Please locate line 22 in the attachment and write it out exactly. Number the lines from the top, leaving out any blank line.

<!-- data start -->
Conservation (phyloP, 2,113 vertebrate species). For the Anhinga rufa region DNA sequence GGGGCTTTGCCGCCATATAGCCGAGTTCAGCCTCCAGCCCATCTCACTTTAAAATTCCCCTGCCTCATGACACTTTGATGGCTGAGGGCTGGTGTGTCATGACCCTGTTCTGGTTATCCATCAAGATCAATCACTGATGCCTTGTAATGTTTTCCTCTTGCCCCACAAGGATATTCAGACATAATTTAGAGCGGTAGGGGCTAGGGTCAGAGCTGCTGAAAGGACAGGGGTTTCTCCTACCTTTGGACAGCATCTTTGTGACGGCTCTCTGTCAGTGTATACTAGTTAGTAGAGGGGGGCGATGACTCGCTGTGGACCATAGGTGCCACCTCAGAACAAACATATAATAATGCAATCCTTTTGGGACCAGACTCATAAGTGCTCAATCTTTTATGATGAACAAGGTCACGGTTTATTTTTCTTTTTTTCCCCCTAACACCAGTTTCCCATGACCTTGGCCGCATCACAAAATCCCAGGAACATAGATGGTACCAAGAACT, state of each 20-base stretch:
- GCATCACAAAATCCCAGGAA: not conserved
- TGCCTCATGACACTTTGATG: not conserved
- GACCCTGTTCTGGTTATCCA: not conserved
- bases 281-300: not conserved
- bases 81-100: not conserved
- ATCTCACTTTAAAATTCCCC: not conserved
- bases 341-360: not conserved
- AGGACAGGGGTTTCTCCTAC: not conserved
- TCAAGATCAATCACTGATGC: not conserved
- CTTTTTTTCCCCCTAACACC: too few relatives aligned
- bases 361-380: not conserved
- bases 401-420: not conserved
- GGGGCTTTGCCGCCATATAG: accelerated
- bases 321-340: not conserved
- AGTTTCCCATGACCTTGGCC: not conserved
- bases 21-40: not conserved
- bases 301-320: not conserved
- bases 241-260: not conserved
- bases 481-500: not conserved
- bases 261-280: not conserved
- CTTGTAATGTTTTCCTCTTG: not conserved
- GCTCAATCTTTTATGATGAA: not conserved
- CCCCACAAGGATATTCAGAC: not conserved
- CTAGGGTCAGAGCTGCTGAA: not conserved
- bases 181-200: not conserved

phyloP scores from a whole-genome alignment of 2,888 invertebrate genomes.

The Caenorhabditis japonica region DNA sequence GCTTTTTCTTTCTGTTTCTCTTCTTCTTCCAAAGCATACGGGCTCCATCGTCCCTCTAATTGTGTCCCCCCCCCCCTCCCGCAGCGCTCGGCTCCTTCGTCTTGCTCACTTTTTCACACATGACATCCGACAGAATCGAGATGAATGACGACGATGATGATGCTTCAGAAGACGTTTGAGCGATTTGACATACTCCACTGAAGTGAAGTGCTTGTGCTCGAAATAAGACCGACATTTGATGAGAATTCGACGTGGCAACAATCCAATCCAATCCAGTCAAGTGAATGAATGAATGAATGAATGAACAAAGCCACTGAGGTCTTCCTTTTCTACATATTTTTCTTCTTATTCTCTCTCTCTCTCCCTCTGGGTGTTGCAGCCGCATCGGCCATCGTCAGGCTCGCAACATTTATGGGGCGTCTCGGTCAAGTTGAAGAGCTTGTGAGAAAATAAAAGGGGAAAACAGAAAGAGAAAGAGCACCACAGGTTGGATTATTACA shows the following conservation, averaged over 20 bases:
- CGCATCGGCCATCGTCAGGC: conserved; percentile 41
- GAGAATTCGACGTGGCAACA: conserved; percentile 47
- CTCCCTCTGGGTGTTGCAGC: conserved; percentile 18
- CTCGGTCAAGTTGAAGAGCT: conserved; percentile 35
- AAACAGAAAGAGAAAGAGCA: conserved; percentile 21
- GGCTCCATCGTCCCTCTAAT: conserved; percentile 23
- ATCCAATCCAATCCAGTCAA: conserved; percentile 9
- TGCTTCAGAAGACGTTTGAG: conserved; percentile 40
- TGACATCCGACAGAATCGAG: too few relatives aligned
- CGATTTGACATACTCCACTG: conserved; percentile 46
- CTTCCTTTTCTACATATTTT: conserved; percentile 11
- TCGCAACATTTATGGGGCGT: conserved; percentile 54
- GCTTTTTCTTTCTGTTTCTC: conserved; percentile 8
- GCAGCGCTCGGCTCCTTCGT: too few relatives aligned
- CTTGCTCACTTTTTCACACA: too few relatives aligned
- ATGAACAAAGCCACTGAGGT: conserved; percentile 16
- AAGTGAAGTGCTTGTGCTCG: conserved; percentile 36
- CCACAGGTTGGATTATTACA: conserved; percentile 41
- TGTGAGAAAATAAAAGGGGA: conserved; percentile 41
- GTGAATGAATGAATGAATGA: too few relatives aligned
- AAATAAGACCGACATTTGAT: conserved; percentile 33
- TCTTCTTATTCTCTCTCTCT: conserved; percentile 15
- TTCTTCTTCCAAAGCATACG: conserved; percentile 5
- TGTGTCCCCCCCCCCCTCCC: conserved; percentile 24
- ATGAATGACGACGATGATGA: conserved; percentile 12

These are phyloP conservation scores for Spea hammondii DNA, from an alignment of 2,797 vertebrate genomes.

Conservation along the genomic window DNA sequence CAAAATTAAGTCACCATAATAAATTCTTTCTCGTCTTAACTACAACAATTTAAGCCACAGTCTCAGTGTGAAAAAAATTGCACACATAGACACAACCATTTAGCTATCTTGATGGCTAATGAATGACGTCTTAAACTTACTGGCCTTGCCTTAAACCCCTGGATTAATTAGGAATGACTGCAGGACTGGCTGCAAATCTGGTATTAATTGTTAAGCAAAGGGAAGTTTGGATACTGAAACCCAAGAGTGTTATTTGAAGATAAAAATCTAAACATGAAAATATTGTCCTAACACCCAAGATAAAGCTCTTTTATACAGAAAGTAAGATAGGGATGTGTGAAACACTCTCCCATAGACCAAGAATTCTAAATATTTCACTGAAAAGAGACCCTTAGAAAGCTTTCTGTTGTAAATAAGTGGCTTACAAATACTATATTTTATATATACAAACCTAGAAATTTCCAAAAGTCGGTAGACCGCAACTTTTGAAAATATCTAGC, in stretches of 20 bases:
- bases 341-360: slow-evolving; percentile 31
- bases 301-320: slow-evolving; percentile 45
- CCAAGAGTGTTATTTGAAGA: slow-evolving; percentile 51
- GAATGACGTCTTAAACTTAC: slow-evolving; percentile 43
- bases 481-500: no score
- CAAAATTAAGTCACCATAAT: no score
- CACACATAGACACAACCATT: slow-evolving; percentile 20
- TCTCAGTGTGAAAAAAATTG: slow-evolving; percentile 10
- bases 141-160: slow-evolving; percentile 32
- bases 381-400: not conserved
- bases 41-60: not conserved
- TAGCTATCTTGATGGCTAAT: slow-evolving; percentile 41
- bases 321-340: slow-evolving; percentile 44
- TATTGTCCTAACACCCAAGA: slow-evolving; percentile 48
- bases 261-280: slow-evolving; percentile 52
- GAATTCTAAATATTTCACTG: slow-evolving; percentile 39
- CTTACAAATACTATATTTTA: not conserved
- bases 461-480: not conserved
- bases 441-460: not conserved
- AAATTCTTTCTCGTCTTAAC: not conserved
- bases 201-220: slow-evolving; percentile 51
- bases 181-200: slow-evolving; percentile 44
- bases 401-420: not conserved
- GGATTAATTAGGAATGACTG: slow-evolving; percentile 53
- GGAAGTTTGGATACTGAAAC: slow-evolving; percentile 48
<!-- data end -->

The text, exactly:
- CTTGTAATGTTTTCCTCTTG: not conserved